Women face multiple invisible barriers to their success that arise due to inequality, patriarchal ideas and privilege.
Six invisible barriers arise in the “achievement phase” at the beginning of women’s careers:
- “Conditioned expectations” – Older adults condition young women to see higher education as a path to success. They assume that hard work equals success. That’s how school works. Nobody warns women about gender bias; not knowing sets up women to fail.
- “Matching women to the male standard of success” – Leaders look for the Draper prototype and subconsciously prefer male applicants.
- “The conformity bind” – Women must conform to imposed gender roles by acting more feminine, but if they do, others don’t see them as leadership material.
- “The confidence/competence catch-22” – On the one hand, your confidence level convinces people that you are competent. On the other hand, women need to be assertive, but warm – ambitious, not dominant. These contradictory standards damage women’s confidence. Managers should connect women to opportunities that demonstrate their competence.
- “Performance and pay inequality” – Women often must prove their competence by exceeding expectations. This “performance tax” impedes getting raises and advancing.
- “The invisible load” – As women progress, they become more aware of gender biases that wear them down. They begin to believe they aren’t good enough. People see men’s successes as being due to ability and men’s failures as bad luck. They view women’s wins as luck and women’s failures as lack of ability. To stop internalizing these barriers, identify them and share your experiences of inequality with other women.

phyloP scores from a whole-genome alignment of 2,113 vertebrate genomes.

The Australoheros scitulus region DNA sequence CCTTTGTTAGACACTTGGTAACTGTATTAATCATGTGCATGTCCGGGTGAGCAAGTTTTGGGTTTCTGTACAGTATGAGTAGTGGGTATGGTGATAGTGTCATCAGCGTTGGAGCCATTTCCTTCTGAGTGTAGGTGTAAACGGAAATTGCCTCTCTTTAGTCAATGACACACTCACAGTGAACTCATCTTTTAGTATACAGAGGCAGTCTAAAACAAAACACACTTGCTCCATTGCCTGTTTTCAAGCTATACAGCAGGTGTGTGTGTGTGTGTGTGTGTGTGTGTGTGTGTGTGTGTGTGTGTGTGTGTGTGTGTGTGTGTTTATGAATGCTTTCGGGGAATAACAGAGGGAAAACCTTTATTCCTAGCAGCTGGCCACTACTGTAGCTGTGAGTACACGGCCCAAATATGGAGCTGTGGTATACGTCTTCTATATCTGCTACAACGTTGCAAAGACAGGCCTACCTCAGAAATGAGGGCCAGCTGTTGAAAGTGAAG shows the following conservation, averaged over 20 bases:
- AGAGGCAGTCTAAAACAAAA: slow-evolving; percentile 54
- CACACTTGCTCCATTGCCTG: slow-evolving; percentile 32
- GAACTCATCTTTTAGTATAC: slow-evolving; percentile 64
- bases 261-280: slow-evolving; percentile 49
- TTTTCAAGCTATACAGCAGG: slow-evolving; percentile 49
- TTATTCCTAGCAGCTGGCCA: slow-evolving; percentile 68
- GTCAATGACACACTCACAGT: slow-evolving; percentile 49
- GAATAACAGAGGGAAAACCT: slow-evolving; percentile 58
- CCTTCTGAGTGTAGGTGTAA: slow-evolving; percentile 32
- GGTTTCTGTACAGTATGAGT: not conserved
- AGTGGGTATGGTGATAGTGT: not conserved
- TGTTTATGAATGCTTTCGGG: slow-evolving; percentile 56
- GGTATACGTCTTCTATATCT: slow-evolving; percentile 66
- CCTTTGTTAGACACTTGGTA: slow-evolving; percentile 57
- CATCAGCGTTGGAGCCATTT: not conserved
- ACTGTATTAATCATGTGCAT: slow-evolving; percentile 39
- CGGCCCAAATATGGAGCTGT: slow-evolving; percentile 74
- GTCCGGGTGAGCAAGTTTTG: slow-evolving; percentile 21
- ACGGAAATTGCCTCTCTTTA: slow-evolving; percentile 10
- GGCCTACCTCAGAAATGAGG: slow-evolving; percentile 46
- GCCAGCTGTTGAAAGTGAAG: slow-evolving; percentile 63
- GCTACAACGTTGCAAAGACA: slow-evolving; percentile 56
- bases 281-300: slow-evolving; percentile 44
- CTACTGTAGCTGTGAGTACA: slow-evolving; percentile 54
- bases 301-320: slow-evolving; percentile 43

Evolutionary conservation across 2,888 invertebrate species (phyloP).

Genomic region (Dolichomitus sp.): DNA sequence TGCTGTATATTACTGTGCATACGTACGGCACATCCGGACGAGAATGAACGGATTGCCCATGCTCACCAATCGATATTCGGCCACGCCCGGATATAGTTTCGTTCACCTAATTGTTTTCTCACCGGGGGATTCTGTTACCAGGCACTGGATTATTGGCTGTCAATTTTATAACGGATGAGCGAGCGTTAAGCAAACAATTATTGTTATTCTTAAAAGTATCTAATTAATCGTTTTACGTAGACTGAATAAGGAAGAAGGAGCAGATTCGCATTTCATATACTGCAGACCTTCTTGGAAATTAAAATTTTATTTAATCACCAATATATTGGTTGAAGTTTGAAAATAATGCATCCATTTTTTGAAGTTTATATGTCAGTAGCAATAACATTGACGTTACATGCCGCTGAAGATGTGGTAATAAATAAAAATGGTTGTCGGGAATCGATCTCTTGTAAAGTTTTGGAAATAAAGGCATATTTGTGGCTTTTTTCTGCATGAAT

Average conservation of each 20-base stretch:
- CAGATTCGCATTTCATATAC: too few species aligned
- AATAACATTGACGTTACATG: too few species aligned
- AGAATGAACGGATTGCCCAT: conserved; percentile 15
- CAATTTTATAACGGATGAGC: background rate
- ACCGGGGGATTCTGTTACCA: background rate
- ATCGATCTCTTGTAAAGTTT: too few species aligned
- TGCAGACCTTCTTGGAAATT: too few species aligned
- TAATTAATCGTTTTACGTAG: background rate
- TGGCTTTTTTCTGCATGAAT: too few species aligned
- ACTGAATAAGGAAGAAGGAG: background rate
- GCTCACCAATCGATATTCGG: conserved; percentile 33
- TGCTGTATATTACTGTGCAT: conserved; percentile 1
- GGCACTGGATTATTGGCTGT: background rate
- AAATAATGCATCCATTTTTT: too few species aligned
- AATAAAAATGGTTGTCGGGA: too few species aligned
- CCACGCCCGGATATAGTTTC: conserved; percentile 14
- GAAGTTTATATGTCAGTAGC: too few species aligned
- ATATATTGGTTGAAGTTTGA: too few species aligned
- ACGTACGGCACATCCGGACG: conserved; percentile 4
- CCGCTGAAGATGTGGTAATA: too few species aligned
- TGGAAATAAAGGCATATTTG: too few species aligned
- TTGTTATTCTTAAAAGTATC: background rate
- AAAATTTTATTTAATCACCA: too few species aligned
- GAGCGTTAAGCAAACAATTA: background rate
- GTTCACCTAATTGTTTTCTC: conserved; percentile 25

In the middle “endurance phase” of their careers, women must balance work and home.
Although women enter the workforce at about the same rates as men, when you count managers later in their careers, only 39% are women. The middle phase in a woman’s career often demands suffering “enduring inequality” and facing several barriers, including:
- “Negative gender norms” – When your boss makes a gendered joke at your expense, he undermines your colleagues’ respect for you. If you complain, the assumption is that you “can’t take a joke.” These “inequality moments” show up daily with men who want to call attention to women’s lower status. If such events are allowed to continue unchecked, they bake gender inequality into a firm’s culture.
- “Role conflict: manager or mommy?” – Around mid-career, women face the perceived conflict between the “ideal worker” versus the “ideal mother.” Help the parents on your team by understanding and supporting their needs.
- “The part-time penalty” – Many people believe that women work because they want to; in fact, most women have to work. Labor statistics for 2017 show that 70% of women with dependent children hold jobs. Often, mothers find that working part-time is their only option. To show that your firm values equality, embrace the idea that working women and men will most likely become parents.